7,8-dihydroxyflavone Modulates Bone Formation and Resorption and Ameliorates Ovariectomy-Induced Osteoporosis

  1. Fan Xue
  2. Zhenlei Zhao
  3. Yanpei Gu
  4. Jianxin Han
  5. Keqiang Ye  Is a corresponding author
  6. Ying Zhang  Is a corresponding author
  1. Zhejiang University, China
  2. Emory University School of Medicine, United States

Abstract

Imbalances in bone formation and resorption cause osteoporosis. Mounting evidence supports that brain-derived neurotrophic factor (BDNF) implicates in this process. 7,8-dihydroxyflavone (7,8-DHF), a plant-derived small molecular TrkB agonist, mimics the functions of BDNF. We show that both BDNF and 7,8-DHF promoted the proliferation, osteogenic differentiation and mineralization of MC3T3-E1 cells. These effects might be attributed to the activation of the Wnt/β-catenin signaling pathway as the expression of cyclin D1, phosphorylated-glycogen synthase kinase-3β (p-GSK3β), β-catenin, Runx2, Osterix and osteoprotegerin (OPG) were all significantly up-regulated. Knockdown of β-catenin restrained the up-regulation of Runx2 and Osterix stimulated by 7,8-DHF. In particular, blocking TrkB by its specific inhibitor K252a suppressed 7,8-DHF-induced osteoblastic proliferation, differentiation and expression of osteoblastogenic genes. Moreover, BDNF and 7,8-DHF repressed osteoclastic differentiation of RAW264.7 cells. The transcription factor c-fos and osteoclastic genes such as tartrate-resistant acid phosphatase (TRAP), matrix metalloprotein-9 (MMP-9), Adamts5 were inhibited by 7,8-DHF. More importantly, 7,8-DHF attenuated bone loss, improved trabecular microarchitecture, tibial biomechanical properties and bone biochemical indexes in an ovariectomy (OVX) rat model. The current work highlights the dual regulatory effects that 7,8-DHF exerts on bone remodeling.

Data availability

All data generated or analysed during this study are included in the manuscript and supporting files.

Article and author information

Author details

  1. Fan Xue

    Department of Food Science and Nutrition, Zhejiang University, Hangzhou, China
    Competing interests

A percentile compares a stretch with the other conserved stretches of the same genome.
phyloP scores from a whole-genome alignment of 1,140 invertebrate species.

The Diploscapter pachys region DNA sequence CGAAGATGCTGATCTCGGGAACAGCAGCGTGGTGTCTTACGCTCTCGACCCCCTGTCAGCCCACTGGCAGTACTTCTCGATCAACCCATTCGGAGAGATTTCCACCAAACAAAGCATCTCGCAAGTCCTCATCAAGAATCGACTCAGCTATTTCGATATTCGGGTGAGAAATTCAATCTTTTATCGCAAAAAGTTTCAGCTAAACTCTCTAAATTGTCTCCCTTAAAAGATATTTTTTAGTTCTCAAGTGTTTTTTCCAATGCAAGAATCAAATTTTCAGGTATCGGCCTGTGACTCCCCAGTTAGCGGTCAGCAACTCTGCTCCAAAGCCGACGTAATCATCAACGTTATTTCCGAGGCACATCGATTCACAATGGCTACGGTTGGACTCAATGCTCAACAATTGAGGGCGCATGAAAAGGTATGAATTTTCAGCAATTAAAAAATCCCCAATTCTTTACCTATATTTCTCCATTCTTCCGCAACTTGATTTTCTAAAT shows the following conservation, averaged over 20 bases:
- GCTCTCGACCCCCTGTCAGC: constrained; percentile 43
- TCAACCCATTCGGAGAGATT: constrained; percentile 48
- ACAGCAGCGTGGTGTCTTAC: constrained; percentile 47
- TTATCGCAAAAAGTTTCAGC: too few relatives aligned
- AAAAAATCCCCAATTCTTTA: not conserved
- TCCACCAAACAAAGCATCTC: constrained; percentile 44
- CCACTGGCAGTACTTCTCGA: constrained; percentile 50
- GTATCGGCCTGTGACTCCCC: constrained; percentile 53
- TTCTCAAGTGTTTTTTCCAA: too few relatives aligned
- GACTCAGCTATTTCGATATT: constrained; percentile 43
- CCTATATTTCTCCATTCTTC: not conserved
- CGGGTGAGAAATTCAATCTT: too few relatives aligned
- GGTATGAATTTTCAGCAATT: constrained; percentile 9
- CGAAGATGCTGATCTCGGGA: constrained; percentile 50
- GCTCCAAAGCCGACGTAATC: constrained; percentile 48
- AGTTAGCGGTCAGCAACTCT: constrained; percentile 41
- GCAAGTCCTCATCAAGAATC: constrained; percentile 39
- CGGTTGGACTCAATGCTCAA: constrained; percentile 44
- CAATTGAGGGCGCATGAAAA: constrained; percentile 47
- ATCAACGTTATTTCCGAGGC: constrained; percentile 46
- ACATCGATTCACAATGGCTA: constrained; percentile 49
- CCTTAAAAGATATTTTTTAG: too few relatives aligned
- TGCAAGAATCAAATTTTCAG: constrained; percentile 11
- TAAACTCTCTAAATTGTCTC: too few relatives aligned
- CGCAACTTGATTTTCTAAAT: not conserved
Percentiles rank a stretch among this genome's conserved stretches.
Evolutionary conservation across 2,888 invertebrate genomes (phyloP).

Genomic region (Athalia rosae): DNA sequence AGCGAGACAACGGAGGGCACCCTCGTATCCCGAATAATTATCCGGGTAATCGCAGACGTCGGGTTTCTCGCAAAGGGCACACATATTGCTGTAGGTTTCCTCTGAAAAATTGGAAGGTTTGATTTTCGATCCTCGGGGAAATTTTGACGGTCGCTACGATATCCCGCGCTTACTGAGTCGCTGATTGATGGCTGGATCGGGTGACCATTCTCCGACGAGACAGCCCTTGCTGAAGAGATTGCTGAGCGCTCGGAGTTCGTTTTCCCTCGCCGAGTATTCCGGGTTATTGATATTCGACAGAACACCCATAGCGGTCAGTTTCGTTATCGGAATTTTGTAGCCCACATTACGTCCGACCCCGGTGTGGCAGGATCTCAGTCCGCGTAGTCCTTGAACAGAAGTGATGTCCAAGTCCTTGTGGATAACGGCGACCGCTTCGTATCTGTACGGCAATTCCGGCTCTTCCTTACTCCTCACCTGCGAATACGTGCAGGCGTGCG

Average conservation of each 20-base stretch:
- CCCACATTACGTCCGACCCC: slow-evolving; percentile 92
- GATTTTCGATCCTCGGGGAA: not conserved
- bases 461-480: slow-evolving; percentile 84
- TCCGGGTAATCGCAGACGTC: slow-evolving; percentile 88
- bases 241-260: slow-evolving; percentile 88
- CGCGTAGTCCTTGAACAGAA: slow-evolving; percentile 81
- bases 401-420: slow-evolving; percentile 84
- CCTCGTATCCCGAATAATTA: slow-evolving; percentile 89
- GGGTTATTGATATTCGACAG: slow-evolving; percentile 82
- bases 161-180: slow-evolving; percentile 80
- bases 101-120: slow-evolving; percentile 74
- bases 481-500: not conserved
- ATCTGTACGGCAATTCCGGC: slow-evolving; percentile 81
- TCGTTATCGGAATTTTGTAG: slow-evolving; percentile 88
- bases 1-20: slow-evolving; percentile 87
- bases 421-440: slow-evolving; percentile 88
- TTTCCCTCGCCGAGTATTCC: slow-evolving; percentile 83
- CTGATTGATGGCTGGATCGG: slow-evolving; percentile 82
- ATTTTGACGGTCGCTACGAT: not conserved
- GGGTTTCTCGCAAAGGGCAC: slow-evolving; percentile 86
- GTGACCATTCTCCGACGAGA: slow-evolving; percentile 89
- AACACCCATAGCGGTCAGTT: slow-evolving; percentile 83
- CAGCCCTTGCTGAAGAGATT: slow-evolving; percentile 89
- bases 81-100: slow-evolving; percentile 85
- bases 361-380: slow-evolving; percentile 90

The authors declare that no competing interests exist.
  2. Zhenlei Zhao

    Department of Food Science and Nutrition, Zhejiang University, Hangzhou, China
    Competing interests
    The authors declare that no competing interests exist.
  3. Yanpei Gu

    Department of Food Science and Nutrition, Zhejiang University, Hangzhou, China
    Competing interests
    The authors declare that no competing interests exist.
  4. Jianxin Han

    Department of Food Science and Nutrition, Zhejiang University, Hangzhou, China
    Competing interests
    The authors declare that no competing interests exist.
  5. Keqiang Ye

    Emory University School of Medicine, Atlanta, United States
    For correspondence
    kye@emory.edu
    Competing interests
    The authors declare that no competing interests exist.
  6. Ying Zhang

    Department of Food Science and Nutrition, Zhejiang University, Hangzhou, China
    For correspondence
    yzhang@zju.edu.cn
    Competing interests
    The authors declare that no competing interests exist.
    ORCID icon "This ORCID iD identifies the author of this article:" 0000-0001-8533-4138

Funding

Key Research and Development Program of Guangdong Province (2019B020212001)

  • Ying Zhang

The funders had role in data collection and interpretation.

Ethics

Animal experimentation: All of the animals were handled according to approved Institutional Animal Care and Use Committee (IACUC) protocols (Aproval No.: IACUC-20190318-03) of Zhejiang Chinese Medical University. All surgery was performed under sodium pentobarbital anesthesia, and every effort was made to minimize suffering.